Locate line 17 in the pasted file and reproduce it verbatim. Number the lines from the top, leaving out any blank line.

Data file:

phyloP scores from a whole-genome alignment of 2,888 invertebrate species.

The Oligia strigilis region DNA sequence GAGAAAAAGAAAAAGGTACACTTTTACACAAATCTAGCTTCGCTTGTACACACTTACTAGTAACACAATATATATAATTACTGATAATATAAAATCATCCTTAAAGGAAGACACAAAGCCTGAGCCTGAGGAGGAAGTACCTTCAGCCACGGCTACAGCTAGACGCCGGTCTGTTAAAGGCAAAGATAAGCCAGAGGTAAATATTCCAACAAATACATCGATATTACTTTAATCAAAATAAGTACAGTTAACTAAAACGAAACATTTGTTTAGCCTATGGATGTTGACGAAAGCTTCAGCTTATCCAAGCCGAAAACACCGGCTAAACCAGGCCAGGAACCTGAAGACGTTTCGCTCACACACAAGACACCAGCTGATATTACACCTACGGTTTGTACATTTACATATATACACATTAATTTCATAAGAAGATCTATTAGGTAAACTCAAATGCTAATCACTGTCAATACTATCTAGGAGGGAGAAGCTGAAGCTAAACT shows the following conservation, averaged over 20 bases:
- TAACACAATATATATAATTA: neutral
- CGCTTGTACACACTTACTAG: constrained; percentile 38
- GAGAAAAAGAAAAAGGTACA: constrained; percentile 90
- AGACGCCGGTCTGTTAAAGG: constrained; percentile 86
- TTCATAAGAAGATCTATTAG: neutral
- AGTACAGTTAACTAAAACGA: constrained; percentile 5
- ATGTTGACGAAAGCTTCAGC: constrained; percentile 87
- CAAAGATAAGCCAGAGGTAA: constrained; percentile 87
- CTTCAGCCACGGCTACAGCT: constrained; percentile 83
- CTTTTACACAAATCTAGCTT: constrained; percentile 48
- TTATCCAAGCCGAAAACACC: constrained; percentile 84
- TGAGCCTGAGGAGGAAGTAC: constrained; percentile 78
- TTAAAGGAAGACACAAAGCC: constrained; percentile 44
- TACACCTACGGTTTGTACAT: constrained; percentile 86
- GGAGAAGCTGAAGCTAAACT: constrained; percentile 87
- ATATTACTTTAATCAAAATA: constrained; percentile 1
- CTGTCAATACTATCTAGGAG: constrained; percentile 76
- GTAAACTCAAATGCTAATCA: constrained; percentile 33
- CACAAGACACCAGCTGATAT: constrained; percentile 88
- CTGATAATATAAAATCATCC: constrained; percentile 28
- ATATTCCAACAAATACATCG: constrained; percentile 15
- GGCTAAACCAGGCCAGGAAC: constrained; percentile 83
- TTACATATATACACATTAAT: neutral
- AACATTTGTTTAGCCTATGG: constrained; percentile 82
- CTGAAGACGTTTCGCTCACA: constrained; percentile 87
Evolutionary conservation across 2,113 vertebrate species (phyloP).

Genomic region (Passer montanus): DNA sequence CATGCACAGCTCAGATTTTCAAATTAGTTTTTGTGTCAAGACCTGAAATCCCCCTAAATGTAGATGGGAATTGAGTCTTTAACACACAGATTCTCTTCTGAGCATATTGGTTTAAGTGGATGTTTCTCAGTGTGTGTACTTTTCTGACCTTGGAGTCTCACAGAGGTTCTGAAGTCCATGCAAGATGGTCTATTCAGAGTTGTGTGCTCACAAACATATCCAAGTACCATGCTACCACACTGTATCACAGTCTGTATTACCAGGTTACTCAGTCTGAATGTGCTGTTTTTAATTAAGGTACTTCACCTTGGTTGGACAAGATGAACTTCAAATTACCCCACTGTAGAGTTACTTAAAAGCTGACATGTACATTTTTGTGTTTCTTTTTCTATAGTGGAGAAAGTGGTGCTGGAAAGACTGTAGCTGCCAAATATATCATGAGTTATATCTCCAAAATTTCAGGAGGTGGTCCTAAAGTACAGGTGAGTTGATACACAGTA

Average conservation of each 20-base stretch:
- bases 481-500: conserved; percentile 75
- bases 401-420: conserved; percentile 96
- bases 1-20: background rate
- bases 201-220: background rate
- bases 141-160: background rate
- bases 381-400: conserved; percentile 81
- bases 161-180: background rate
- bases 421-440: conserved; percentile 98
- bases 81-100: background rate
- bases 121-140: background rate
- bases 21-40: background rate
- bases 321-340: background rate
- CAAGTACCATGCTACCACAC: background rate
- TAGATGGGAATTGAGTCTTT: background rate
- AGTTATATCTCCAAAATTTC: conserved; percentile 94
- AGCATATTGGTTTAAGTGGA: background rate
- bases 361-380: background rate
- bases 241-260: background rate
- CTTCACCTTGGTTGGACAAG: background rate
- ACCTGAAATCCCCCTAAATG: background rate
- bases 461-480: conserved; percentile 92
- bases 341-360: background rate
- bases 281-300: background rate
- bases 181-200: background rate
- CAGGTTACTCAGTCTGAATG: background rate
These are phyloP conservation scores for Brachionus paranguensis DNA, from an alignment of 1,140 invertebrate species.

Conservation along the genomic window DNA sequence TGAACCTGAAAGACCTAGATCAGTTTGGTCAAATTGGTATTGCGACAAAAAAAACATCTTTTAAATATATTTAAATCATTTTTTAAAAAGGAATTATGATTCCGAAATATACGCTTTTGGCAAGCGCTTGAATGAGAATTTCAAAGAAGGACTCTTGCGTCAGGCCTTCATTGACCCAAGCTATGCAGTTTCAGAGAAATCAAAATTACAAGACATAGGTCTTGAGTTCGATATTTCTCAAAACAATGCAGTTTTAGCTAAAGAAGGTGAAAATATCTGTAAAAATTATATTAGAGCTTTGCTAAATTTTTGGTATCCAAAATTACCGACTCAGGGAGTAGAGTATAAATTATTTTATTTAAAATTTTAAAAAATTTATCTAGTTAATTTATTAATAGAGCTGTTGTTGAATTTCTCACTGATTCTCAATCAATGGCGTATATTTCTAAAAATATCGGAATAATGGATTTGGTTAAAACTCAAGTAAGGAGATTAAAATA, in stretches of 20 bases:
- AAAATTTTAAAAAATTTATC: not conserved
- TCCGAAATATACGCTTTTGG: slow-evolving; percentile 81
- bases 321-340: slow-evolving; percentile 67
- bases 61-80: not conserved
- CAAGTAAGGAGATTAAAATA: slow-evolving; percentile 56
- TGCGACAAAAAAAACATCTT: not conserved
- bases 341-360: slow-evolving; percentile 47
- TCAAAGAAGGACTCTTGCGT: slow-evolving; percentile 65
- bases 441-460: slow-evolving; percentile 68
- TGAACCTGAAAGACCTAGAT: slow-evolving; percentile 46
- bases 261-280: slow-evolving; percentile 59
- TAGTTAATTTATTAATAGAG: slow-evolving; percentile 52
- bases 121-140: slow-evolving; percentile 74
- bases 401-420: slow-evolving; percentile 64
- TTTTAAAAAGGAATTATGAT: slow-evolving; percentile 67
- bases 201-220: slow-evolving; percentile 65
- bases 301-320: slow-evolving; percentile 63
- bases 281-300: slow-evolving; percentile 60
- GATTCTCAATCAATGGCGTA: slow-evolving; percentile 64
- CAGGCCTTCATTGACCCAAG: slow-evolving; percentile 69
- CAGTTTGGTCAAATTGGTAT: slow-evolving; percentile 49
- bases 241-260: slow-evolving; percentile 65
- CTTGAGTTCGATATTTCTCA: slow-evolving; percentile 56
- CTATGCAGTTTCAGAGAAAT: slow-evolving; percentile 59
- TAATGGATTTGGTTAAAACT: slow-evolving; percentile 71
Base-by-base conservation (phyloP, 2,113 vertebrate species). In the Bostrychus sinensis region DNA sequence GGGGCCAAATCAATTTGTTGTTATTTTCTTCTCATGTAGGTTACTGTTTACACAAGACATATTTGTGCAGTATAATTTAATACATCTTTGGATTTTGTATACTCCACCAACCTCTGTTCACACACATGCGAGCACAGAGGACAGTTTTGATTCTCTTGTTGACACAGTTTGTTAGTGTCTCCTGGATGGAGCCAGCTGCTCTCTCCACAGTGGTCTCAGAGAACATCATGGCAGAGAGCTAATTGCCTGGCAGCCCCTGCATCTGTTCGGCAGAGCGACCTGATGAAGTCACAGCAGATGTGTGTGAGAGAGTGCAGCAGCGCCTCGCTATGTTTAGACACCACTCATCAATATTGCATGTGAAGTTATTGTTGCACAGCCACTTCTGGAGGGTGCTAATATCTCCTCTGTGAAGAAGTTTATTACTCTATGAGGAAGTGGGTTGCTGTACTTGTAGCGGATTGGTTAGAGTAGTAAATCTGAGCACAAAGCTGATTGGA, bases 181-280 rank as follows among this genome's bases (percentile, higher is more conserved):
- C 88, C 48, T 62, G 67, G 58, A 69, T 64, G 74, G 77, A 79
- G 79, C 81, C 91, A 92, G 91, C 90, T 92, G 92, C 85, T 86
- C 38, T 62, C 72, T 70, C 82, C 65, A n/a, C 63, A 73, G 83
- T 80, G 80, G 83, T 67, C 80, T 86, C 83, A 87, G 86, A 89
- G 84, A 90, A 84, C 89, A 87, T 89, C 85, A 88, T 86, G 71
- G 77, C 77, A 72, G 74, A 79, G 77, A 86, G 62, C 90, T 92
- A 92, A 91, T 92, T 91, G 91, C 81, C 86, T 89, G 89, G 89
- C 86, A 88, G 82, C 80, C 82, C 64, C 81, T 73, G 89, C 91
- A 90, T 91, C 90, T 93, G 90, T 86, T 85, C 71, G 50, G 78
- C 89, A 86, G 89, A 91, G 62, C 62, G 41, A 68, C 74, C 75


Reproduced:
- GGAGAAGCTGAAGCTAAACT: constrained; percentile 87